Their owners are too poor to move out of the company’s land.
The animal sheds lie on KTMB reserve land and the company has told the two to move out, but they are too poor to do so.
Senawang State Assemblymen P Gunasekaran of DAP highlighted their predicament to the press yesterday.
“KTMB told them to vacate the land to make way for the Seremban-Gemas Electrified Double Track Project,” he said.
R Arumugam, 50, said his shed was located 250 metres away from the proposed track and should not be pose a problem to the project.
“My father started to rear cows in 1966,” he said. “However, in 1994, we were asked to vacate the land on the order of KTMB. I sold off all my cattle and decided to work as a lorry driver
“I’m getting older and not strong enough to work as a lorry driver; so I decided to start again the cattle business in August last year since the original land was vacant.
“I’m poor and I appeal to the KTMB, please don’t ask me to vacate this land as this is my only source of income. I invested a large sum of money to build the new cow barn.”
He said he sent a letter to KTMB last May 25, asking it to reconsider the evacuation order, and the company replied saying it would not do so.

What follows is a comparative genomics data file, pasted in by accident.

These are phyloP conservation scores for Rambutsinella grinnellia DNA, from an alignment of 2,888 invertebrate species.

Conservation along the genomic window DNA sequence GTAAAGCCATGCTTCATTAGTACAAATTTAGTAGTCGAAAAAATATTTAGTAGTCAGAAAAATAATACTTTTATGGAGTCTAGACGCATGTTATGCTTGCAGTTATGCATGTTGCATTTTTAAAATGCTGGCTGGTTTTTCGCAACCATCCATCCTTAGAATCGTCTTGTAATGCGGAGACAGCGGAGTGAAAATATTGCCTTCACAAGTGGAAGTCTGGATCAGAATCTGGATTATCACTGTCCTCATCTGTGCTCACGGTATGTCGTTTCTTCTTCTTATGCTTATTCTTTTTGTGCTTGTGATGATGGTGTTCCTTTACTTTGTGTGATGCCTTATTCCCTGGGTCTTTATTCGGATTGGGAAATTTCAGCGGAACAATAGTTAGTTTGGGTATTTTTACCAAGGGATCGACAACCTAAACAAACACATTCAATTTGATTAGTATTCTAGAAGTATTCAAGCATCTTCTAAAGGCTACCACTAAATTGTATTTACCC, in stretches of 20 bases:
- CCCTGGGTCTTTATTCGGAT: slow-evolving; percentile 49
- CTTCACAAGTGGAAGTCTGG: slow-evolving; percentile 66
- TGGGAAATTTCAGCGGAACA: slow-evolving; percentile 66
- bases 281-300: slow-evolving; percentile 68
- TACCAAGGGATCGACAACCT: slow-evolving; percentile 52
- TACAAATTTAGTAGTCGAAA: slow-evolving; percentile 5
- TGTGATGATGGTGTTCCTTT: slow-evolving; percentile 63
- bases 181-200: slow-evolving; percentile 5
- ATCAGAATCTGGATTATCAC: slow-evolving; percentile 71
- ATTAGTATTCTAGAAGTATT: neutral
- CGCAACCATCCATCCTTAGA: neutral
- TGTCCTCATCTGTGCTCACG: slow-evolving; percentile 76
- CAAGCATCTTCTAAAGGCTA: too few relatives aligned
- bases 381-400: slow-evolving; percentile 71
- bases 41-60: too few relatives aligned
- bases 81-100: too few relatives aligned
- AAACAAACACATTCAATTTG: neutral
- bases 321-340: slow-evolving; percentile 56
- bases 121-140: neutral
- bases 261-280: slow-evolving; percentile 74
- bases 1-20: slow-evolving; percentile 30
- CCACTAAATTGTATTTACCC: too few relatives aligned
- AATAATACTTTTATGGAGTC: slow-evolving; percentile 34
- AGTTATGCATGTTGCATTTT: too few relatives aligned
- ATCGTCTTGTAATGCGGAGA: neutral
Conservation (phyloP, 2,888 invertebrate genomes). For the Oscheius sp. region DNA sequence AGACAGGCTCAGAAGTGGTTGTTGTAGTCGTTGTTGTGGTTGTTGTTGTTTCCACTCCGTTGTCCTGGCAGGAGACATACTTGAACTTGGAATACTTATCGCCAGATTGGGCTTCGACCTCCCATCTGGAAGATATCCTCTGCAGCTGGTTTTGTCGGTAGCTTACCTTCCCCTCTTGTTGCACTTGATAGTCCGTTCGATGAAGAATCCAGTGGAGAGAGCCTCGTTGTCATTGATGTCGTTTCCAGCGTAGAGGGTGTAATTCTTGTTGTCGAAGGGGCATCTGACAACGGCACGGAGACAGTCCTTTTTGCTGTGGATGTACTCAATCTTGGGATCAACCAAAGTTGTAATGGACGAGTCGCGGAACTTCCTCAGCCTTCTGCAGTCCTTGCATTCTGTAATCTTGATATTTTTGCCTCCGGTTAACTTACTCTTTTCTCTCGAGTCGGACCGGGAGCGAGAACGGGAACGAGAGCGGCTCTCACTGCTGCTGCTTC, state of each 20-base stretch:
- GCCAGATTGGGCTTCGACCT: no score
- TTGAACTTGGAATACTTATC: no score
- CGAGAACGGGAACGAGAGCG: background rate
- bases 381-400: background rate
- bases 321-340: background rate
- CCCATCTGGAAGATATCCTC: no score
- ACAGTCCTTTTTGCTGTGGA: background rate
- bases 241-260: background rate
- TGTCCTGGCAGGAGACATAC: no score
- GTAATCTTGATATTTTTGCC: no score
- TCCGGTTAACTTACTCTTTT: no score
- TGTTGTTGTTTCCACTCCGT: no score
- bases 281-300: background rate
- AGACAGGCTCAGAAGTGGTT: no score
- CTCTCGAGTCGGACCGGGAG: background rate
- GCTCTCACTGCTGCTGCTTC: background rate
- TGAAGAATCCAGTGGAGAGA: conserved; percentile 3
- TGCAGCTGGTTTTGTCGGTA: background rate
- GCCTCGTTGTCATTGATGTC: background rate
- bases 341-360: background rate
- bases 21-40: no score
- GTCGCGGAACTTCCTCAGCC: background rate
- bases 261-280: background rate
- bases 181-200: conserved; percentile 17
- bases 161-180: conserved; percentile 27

“I don’t know where else to shift my cattle barn. I’ve already received a third notice from KTMB to vacate the land, but I don’t how to solve this problem.
“I don’t mind it if KTMB wants to charge me rental and erect fences for safety.”
The other farmer, 30-year-old TM Vadivarasan, said he would shift his livestock to another location if he had enough money to buy land and build a new shed.
“How to shift when the cost of buying a piece of land and building a barn is so very expensive?” he said.
“I hope KTMB and the government will sympathise with us. Without cows and goats, we will lose our livelihood.”
Gunasekaran told FMT he had written to KTMB, the Transport Ministry, the Negeri Sembilan Menteri Besar and the Prime Minister, asking them to find ways to help the farmers.
“I hope the respective parties will come down and see for themselves how they are managing their cows and goats,” he said.
“Definitely a win-win solution can be reached.”